This work, again, is greatly criticized by rational scholars, not merely for its miracles, but even more for its "anecdotal" character.  One critic writes of it that by it "Sulpicius fixed for centuries a hagiographical tradition that rates the anecdotes of wonderworking above spiritual portraiture" (Hoare, The Western Fathers, p. 7).  For Orthodox Christians precisely this "anecdotal" character is a source of immediate delight and makes the Dialogues of Sulpicius very close in spirit to the Prologue.  Rationalist scholars are offended by these "anecdotes" because they have lost the whole picture into which these fragments fit.  Orthodox Christians by no means see in such "anecdotes" the essence of a saint's life and character; but of course we take delight in the miracles of our saints and do not weary of them, knowing that in these true stories we can already see the breaking into this world of the entirely different laws of the spiritual, heavenly world, which at the end of time will entirely triumph over the laws of this fallen world.  For us every "anecdote" that breathes the spirit of true Christianity in practice is a part of that one Christian life, the model for our own feeble struggle for salvation.

The Dialogues of Sulpicius are still somewhat "sophisticated" and therefore not as offensive to rationalist critics as later Orthodox works in the West.  Sulpicius was trying to communicate to the educated Romans of his day the wonders of the new Christian life and frequently has in mind the weakness of his readers – whether their difficulty in believing some of his accounts, or their incapacity to fast like the ascetics of the East.  Later, the materials for the Orthodox "Prologue" in the West become more "childlike" – not, primarily, because the level of education has decreased, but because Christianity has entered more deeply into the heart of the men of the West.  Let us follow this development to see if we ourselves can learn from this childlikeness.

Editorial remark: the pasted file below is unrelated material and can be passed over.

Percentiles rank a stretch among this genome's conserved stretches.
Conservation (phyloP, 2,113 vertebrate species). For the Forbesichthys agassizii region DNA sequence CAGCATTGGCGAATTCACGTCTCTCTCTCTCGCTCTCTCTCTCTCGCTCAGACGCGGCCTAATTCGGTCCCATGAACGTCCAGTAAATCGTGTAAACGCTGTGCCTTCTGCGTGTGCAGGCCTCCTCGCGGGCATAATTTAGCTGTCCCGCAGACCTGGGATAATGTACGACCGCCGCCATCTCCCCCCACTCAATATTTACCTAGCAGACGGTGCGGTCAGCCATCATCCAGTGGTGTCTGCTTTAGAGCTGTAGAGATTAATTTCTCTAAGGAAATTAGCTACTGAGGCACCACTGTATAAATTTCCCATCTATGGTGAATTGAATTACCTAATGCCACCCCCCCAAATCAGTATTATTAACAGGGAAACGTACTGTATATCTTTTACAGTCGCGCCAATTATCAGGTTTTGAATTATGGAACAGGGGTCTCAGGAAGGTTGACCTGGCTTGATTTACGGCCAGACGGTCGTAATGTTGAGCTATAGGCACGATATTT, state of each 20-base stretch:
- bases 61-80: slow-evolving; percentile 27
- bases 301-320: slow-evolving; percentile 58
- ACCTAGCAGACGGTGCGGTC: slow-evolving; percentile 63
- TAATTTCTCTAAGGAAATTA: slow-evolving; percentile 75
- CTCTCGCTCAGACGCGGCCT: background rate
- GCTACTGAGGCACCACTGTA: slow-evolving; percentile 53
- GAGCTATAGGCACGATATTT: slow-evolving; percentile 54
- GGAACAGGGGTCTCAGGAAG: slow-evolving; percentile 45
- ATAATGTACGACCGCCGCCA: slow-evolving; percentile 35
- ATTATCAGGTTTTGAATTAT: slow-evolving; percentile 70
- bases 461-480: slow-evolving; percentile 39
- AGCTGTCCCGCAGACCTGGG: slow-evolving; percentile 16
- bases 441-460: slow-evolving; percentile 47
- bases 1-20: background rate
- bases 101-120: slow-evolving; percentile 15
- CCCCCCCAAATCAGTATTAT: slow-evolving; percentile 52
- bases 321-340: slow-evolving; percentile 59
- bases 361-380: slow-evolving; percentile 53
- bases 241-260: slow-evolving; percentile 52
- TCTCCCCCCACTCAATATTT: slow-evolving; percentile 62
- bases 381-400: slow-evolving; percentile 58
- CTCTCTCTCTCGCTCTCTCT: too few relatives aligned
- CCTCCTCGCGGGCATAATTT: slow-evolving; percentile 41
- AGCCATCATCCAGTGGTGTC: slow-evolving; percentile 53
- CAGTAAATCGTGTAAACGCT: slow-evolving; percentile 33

The Dialogues of Sulpicius (400 A.D.) are an apologetic and missionary work, intended to convince men of the truth and power of Christianity, its saints, its miracles, its monastic life.  The Dialogues of St. Gregory the Great, Pope or Rome, two centuries later (593) are a recalling to spiritual life in a West already Christianized.  St. Gregory's situation, then, is also that of us today; for all but the freshest convert have experienced the waning of Christian zeal and the awareness of the need to renourish one's spiritual faculties.